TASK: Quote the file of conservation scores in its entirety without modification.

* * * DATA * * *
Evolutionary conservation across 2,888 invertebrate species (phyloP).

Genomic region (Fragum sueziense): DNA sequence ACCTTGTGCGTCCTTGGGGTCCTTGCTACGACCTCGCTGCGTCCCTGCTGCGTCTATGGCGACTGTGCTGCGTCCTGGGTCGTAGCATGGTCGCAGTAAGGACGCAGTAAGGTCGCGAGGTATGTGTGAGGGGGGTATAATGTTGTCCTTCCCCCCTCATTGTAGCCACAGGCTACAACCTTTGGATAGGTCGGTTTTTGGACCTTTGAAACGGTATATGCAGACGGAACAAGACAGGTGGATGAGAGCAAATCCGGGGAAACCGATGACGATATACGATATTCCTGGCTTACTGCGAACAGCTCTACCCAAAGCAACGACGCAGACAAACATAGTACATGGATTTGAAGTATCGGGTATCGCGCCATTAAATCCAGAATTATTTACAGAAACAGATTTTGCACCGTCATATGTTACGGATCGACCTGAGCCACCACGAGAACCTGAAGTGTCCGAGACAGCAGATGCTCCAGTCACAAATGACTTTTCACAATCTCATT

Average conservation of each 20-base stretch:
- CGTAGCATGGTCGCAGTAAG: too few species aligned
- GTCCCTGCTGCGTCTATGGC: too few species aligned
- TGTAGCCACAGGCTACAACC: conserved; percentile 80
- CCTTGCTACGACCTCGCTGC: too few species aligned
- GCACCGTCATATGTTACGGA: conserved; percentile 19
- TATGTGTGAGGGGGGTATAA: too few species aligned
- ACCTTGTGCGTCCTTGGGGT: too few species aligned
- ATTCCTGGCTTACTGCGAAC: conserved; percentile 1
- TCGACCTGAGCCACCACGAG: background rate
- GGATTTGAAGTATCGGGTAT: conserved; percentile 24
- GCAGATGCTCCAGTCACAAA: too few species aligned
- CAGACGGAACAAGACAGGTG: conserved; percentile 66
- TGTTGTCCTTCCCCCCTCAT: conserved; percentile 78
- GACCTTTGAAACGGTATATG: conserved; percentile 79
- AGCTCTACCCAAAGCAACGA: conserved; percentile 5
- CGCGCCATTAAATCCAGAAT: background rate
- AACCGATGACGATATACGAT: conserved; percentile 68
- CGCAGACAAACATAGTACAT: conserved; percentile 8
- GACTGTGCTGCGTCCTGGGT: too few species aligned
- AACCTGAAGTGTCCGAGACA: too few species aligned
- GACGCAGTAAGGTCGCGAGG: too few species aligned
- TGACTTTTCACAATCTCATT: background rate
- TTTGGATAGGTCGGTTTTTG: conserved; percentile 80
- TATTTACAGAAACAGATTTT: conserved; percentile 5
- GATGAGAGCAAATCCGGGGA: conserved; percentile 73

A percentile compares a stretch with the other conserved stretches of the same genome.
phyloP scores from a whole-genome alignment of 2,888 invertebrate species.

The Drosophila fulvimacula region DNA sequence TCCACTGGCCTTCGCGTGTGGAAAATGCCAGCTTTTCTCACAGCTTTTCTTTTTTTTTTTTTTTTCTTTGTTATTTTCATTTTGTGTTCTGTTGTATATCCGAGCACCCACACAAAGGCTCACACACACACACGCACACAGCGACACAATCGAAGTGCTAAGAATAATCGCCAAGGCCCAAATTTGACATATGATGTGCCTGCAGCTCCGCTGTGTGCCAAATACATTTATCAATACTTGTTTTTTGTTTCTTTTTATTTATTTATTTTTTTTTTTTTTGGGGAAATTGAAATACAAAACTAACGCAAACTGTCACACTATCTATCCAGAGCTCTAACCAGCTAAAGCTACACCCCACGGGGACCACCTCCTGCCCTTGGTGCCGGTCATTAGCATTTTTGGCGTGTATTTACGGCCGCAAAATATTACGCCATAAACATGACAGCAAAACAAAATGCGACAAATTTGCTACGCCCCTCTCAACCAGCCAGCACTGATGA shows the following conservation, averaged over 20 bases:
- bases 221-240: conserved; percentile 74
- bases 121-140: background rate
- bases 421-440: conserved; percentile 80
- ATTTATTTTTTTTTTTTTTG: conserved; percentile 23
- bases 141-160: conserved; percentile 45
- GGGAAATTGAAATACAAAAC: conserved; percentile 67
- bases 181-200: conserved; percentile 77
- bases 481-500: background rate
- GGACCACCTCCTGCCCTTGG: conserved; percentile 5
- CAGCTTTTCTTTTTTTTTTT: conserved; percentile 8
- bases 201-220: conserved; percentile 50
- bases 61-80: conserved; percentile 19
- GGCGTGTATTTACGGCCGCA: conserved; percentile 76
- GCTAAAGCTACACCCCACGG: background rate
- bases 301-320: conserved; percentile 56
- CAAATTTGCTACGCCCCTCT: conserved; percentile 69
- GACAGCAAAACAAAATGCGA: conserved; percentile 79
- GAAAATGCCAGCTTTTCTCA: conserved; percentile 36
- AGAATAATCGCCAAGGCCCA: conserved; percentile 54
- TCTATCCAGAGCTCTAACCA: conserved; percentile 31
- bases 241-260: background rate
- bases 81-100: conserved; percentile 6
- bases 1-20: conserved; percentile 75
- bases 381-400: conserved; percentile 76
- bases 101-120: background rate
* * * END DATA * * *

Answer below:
Evolutionary conservation across 2,888 invertebrate species (phyloP).

Genomic region (Fragum sueziense): DNA sequence ACCTTGTGCGTCCTTGGGGTCCTTGCTACGACCTCGCTGCGTCCCTGCTGCGTCTATGGCGACTGTGCTGCGTCCTGGGTCGTAGCATGGTCGCAGTAAGGACGCAGTAAGGTCGCGAGGTATGTGTGAGGGGGGTATAATGTTGTCCTTCCCCCCTCATTGTAGCCACAGGCTACAACCTTTGGATAGGTCGGTTTTTGGACCTTTGAAACGGTATATGCAGACGGAACAAGACAGGTGGATGAGAGCAAATCCGGGGAAACCGATGACGATATACGATATTCCTGGCTTACTGCGAACAGCTCTACCCAAAGCAACGACGCAGACAAACATAGTACATGGATTTGAAGTATCGGGTATCGCGCCATTAAATCCAGAATTATTTACAGAAACAGATTTTGCACCGTCATATGTTACGGATCGACCTGAGCCACCACGAGAACCTGAAGTGTCCGAGACAGCAGATGCTCCAGTCACAAATGACTTTTCACAATCTCATT

Average conservation of each 20-base stretch:
- CGTAGCATGGTCGCAGTAAG: too few species aligned
- GTCCCTGCTGCGTCTATGGC: too few species aligned
- TGTAGCCACAGGCTACAACC: conserved; percentile 80
- CCTTGCTACGACCTCGCTGC: too few species aligned
- GCACCGTCATATGTTACGGA: conserved; percentile 19
- TATGTGTGAGGGGGGTATAA: too few species aligned
- ACCTTGTGCGTCCTTGGGGT: too few species aligned
- ATTCCTGGCTTACTGCGAAC: conserved; percentile 1
- TCGACCTGAGCCACCACGAG: background rate
- GGATTTGAAGTATCGGGTAT: conserved; percentile 24
- GCAGATGCTCCAGTCACAAA: too few species aligned
- CAGACGGAACAAGACAGGTG: conserved; percentile 66
- TGTTGTCCTTCCCCCCTCAT: conserved; percentile 78
- GACCTTTGAAACGGTATATG: conserved; percentile 79
- AGCTCTACCCAAAGCAACGA: conserved; percentile 5
- CGCGCCATTAAATCCAGAAT: background rate
- AACCGATGACGATATACGAT: conserved; percentile 68
- CGCAGACAAACATAGTACAT: conserved; percentile 8
- GACTGTGCTGCGTCCTGGGT: too few species aligned
- AACCTGAAGTGTCCGAGACA: too few species aligned
- GACGCAGTAAGGTCGCGAGG: too few species aligned
- TGACTTTTCACAATCTCATT: background rate
- TTTGGATAGGTCGGTTTTTG: conserved; percentile 80
- TATTTACAGAAACAGATTTT: conserved; percentile 5
- GATGAGAGCAAATCCGGGGA: conserved; percentile 73

A percentile compares a stretch with the other conserved stretches of the same genome.
phyloP scores from a whole-genome alignment of 2,888 invertebrate species.

The Drosophila fulvimacula region DNA sequence TCCACTGGCCTTCGCGTGTGGAAAATGCCAGCTTTTCTCACAGCTTTTCTTTTTTTTTTTTTTTTCTTTGTTATTTTCATTTTGTGTTCTGTTGTATATCCGAGCACCCACACAAAGGCTCACACACACACACGCACACAGCGACACAATCGAAGTGCTAAGAATAATCGCCAAGGCCCAAATTTGACATATGATGTGCCTGCAGCTCCGCTGTGTGCCAAATACATTTATCAATACTTGTTTTTTGTTTCTTTTTATTTATTTATTTTTTTTTTTTTTGGGGAAATTGAAATACAAAACTAACGCAAACTGTCACACTATCTATCCAGAGCTCTAACCAGCTAAAGCTACACCCCACGGGGACCACCTCCTGCCCTTGGTGCCGGTCATTAGCATTTTTGGCGTGTATTTACGGCCGCAAAATATTACGCCATAAACATGACAGCAAAACAAAATGCGACAAATTTGCTACGCCCCTCTCAACCAGCCAGCACTGATGA shows the following conservation, averaged over 20 bases:
- bases 221-240: conserved; percentile 74
- bases 121-140: background rate
- bases 421-440: conserved; percentile 80
- ATTTATTTTTTTTTTTTTTG: conserved; percentile 23
- bases 141-160: conserved; percentile 45
- GGGAAATTGAAATACAAAAC: conserved; percentile 67
- bases 181-200: conserved; percentile 77
- bases 481-500: background rate
- GGACCACCTCCTGCCCTTGG: conserved; percentile 5
- CAGCTTTTCTTTTTTTTTTT: conserved; percentile 8
- bases 201-220: conserved; percentile 50
- bases 61-80: conserved; percentile 19
- GGCGTGTATTTACGGCCGCA: conserved; percentile 76
- GCTAAAGCTACACCCCACGG: background rate
- bases 301-320: conserved; percentile 56
- CAAATTTGCTACGCCCCTCT: conserved; percentile 69
- GACAGCAAAACAAAATGCGA: conserved; percentile 79
- GAAAATGCCAGCTTTTCTCA: conserved; percentile 36
- AGAATAATCGCCAAGGCCCA: conserved; percentile 54
- TCTATCCAGAGCTCTAACCA: conserved; percentile 31
- bases 241-260: background rate
- bases 81-100: conserved; percentile 6
- bases 1-20: conserved; percentile 75
- bases 381-400: conserved; percentile 76
- bases 101-120: background rate